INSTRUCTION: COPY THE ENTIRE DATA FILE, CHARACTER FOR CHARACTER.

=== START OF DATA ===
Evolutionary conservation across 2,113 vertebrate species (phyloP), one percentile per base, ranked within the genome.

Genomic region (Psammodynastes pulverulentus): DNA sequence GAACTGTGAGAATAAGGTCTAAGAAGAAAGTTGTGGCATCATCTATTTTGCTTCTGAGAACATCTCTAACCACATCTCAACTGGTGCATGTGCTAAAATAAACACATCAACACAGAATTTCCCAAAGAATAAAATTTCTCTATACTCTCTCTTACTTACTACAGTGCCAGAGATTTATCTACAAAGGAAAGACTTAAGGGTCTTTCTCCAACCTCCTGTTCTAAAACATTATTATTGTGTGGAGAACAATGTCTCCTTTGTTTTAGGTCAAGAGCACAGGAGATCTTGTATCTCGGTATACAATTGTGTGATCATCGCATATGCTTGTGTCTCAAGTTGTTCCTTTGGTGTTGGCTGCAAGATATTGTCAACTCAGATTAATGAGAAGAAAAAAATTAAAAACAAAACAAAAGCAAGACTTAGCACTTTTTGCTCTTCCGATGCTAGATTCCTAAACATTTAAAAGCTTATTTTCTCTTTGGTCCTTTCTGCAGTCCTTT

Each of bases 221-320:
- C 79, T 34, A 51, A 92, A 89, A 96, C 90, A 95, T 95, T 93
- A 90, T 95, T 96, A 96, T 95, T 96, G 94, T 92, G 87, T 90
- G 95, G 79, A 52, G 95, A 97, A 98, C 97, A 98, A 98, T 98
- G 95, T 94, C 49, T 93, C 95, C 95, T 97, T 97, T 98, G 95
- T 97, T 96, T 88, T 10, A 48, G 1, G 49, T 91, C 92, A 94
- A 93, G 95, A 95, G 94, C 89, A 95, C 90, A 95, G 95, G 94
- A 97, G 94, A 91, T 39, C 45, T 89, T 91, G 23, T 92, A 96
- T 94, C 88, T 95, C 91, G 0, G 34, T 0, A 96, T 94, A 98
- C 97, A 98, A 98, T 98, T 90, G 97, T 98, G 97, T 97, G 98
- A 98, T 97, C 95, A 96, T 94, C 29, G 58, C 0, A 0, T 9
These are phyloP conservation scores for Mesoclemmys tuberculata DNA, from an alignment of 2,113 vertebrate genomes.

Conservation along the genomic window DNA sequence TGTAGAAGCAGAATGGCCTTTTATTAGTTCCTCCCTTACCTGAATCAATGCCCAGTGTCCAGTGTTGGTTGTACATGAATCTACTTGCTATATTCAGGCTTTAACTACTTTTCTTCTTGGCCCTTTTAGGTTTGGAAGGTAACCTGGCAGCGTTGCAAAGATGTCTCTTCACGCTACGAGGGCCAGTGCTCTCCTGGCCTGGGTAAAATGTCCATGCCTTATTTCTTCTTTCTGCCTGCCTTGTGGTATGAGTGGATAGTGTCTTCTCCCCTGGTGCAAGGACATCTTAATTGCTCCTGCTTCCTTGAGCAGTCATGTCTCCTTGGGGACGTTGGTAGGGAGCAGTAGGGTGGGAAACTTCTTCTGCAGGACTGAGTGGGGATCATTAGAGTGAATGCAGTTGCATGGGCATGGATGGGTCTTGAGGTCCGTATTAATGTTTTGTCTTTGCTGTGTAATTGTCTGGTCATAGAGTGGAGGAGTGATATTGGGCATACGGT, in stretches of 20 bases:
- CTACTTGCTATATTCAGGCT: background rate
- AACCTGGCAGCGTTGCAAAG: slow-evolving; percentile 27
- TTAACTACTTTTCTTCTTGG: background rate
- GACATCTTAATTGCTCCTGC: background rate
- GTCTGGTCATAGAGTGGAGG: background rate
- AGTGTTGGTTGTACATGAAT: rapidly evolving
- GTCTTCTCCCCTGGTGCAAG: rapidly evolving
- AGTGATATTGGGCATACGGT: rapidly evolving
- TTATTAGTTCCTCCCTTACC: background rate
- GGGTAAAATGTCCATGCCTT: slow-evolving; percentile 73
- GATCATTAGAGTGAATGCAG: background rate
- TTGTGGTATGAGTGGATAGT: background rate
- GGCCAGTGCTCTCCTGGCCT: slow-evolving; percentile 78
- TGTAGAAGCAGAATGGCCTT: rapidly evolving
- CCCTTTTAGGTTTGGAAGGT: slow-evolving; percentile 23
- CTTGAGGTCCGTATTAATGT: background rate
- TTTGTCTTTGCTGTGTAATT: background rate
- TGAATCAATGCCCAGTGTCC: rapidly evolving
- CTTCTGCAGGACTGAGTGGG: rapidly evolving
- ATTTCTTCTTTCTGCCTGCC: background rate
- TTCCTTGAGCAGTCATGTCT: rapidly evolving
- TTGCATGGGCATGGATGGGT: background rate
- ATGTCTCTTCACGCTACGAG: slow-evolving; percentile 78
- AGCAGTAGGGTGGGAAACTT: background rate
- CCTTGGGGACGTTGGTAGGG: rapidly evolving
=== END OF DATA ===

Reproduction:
Evolutionary conservation across 2,113 vertebrate species (phyloP), one percentile per base, ranked within the genome.

Genomic region (Psammodynastes pulverulentus): DNA sequence GAACTGTGAGAATAAGGTCTAAGAAGAAAGTTGTGGCATCATCTATTTTGCTTCTGAGAACATCTCTAACCACATCTCAACTGGTGCATGTGCTAAAATAAACACATCAACACAGAATTTCCCAAAGAATAAAATTTCTCTATACTCTCTCTTACTTACTACAGTGCCAGAGATTTATCTACAAAGGAAAGACTTAAGGGTCTTTCTCCAACCTCCTGTTCTAAAACATTATTATTGTGTGGAGAACAATGTCTCCTTTGTTTTAGGTCAAGAGCACAGGAGATCTTGTATCTCGGTATACAATTGTGTGATCATCGCATATGCTTGTGTCTCAAGTTGTTCCTTTGGTGTTGGCTGCAAGATATTGTCAACTCAGATTAATGAGAAGAAAAAAATTAAAAACAAAACAAAAGCAAGACTTAGCACTTTTTGCTCTTCCGATGCTAGATTCCTAAACATTTAAAAGCTTATTTTCTCTTTGGTCCTTTCTGCAGTCCTTT

Each of bases 221-320:
- C 79, T 34, A 51, A 92, A 89, A 96, C 90, A 95, T 95, T 93
- A 90, T 95, T 96, A 96, T 95, T 96, G 94, T 92, G 87, T 90
- G 95, G 79, A 52, G 95, A 97, A 98, C 97, A 98, A 98, T 98
- G 95, T 94, C 49, T 93, C 95, C 95, T 97, T 97, T 98, G 95
- T 97, T 96, T 88, T 10, A 48, G 1, G 49, T 91, C 92, A 94
- A 93, G 95, A 95, G 94, C 89, A 95, C 90, A 95, G 95, G 94
- A 97, G 94, A 91, T 39, C 45, T 89, T 91, G 23, T 92, A 96
- T 94, C 88, T 95, C 91, G 0, G 34, T 0, A 96, T 94, A 98
- C 97, A 98, A 98, T 98, T 90, G 97, T 98, G 97, T 97, G 98
- A 98, T 97, C 95, A 96, T 94, C 29, G 58, C 0, A 0, T 9
These are phyloP conservation scores for Mesoclemmys tuberculata DNA, from an alignment of 2,113 vertebrate genomes.

Conservation along the genomic window DNA sequence TGTAGAAGCAGAATGGCCTTTTATTAGTTCCTCCCTTACCTGAATCAATGCCCAGTGTCCAGTGTTGGTTGTACATGAATCTACTTGCTATATTCAGGCTTTAACTACTTTTCTTCTTGGCCCTTTTAGGTTTGGAAGGTAACCTGGCAGCGTTGCAAAGATGTCTCTTCACGCTACGAGGGCCAGTGCTCTCCTGGCCTGGGTAAAATGTCCATGCCTTATTTCTTCTTTCTGCCTGCCTTGTGGTATGAGTGGATAGTGTCTTCTCCCCTGGTGCAAGGACATCTTAATTGCTCCTGCTTCCTTGAGCAGTCATGTCTCCTTGGGGACGTTGGTAGGGAGCAGTAGGGTGGGAAACTTCTTCTGCAGGACTGAGTGGGGATCATTAGAGTGAATGCAGTTGCATGGGCATGGATGGGTCTTGAGGTCCGTATTAATGTTTTGTCTTTGCTGTGTAATTGTCTGGTCATAGAGTGGAGGAGTGATATTGGGCATACGGT, in stretches of 20 bases:
- CTACTTGCTATATTCAGGCT: background rate
- AACCTGGCAGCGTTGCAAAG: slow-evolving; percentile 27
- TTAACTACTTTTCTTCTTGG: background rate
- GACATCTTAATTGCTCCTGC: background rate
- GTCTGGTCATAGAGTGGAGG: background rate
- AGTGTTGGTTGTACATGAAT: rapidly evolving
- GTCTTCTCCCCTGGTGCAAG: rapidly evolving
- AGTGATATTGGGCATACGGT: rapidly evolving
- TTATTAGTTCCTCCCTTACC: background rate
- GGGTAAAATGTCCATGCCTT: slow-evolving; percentile 73
- GATCATTAGAGTGAATGCAG: background rate
- TTGTGGTATGAGTGGATAGT: background rate
- GGCCAGTGCTCTCCTGGCCT: slow-evolving; percentile 78
- TGTAGAAGCAGAATGGCCTT: rapidly evolving
- CCCTTTTAGGTTTGGAAGGT: slow-evolving; percentile 23
- CTTGAGGTCCGTATTAATGT: background rate
- TTTGTCTTTGCTGTGTAATT: background rate
- TGAATCAATGCCCAGTGTCC: rapidly evolving
- CTTCTGCAGGACTGAGTGGG: rapidly evolving
- ATTTCTTCTTTCTGCCTGCC: background rate
- TTCCTTGAGCAGTCATGTCT: rapidly evolving
- TTGCATGGGCATGGATGGGT: background rate
- ATGTCTCTTCACGCTACGAG: slow-evolving; percentile 78
- AGCAGTAGGGTGGGAAACTT: background rate
- CCTTGGGGACGTTGGTAGGG: rapidly evolving